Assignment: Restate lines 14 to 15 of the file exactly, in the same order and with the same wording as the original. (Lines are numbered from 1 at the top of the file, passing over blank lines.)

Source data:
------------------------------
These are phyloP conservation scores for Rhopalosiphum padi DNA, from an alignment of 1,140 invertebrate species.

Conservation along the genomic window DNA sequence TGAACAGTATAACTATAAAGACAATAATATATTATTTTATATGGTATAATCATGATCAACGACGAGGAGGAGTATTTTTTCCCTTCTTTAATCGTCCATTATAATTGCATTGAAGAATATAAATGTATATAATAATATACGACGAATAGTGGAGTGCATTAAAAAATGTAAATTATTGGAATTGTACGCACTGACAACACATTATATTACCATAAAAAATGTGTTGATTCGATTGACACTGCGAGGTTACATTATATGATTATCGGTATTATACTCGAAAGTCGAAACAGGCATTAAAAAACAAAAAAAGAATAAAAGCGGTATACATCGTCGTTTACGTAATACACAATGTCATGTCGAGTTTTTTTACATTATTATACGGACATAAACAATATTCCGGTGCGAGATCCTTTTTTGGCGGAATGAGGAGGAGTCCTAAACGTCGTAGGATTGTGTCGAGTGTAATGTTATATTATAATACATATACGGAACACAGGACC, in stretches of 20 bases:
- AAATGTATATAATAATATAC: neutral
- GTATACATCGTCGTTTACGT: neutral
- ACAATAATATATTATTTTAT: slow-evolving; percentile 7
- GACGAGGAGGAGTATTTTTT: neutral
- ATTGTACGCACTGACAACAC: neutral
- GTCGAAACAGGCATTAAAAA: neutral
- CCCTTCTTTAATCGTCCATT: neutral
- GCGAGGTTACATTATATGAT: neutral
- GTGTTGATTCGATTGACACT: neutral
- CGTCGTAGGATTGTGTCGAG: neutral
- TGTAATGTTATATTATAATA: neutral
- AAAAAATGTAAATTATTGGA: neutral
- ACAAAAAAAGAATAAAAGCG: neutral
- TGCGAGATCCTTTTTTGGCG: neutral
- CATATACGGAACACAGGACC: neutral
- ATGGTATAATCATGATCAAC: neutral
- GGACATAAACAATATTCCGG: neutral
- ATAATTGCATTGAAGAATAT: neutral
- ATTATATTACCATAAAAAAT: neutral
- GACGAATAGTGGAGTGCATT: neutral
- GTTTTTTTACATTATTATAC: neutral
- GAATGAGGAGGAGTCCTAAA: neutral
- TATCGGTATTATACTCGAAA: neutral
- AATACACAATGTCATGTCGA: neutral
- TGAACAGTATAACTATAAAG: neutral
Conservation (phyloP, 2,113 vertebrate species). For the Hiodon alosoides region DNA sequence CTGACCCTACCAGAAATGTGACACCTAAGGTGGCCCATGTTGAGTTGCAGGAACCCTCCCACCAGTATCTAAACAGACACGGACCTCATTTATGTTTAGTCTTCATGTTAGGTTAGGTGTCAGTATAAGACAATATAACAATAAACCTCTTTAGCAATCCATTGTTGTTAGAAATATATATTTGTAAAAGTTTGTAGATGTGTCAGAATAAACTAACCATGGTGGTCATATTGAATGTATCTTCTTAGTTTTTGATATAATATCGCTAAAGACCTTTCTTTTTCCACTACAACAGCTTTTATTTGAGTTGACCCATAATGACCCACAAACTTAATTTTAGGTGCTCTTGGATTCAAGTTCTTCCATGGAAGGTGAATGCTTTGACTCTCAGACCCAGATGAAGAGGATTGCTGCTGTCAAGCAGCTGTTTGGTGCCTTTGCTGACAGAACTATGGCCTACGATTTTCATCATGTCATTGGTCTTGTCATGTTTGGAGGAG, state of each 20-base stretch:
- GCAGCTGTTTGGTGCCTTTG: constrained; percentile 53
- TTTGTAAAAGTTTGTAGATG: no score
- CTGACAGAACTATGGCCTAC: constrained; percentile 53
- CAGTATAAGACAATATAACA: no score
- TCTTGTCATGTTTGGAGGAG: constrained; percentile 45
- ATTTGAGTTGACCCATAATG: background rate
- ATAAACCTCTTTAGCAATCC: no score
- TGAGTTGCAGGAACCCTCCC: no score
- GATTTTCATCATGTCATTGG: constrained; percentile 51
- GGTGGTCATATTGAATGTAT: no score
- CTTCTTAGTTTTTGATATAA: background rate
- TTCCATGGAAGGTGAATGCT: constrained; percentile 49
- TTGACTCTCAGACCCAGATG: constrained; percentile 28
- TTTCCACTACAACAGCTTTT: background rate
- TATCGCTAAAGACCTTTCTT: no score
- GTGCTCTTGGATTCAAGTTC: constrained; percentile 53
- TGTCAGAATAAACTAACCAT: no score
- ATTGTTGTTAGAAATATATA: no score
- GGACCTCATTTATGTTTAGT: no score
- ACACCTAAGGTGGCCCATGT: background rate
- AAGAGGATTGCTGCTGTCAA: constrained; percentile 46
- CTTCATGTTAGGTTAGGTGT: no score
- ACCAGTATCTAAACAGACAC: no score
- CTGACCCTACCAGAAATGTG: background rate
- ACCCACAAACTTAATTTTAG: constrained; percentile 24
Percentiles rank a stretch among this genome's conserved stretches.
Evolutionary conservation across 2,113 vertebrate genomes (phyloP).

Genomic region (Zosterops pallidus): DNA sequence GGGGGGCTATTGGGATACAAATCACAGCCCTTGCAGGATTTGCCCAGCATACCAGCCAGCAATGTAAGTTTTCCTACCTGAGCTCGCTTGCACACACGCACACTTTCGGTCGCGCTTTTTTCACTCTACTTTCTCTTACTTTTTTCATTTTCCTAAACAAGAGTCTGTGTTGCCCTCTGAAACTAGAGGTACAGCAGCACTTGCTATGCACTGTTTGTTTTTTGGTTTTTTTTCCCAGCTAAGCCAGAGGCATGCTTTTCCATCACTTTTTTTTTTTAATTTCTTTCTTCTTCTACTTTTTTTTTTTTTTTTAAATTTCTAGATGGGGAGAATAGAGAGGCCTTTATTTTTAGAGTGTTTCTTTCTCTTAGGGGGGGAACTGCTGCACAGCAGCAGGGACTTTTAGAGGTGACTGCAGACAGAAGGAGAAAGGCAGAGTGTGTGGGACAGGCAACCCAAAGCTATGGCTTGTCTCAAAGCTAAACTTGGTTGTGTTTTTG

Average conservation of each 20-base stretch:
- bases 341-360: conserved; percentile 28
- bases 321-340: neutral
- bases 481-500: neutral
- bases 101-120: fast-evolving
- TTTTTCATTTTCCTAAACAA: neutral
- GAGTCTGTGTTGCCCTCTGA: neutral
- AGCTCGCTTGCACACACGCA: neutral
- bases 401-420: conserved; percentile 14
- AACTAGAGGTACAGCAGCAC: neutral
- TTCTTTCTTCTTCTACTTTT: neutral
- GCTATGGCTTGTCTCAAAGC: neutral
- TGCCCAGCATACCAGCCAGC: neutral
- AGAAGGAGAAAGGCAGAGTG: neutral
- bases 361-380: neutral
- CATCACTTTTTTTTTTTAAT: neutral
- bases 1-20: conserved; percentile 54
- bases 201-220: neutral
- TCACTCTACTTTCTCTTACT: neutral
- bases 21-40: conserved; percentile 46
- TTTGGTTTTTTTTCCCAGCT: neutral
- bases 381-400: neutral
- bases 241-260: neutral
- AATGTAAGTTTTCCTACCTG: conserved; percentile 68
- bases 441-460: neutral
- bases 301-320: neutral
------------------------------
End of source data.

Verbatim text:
- AAAAAATGTAAATTATTGGA: neutral
- ACAAAAAAAGAATAAAAGCG: neutral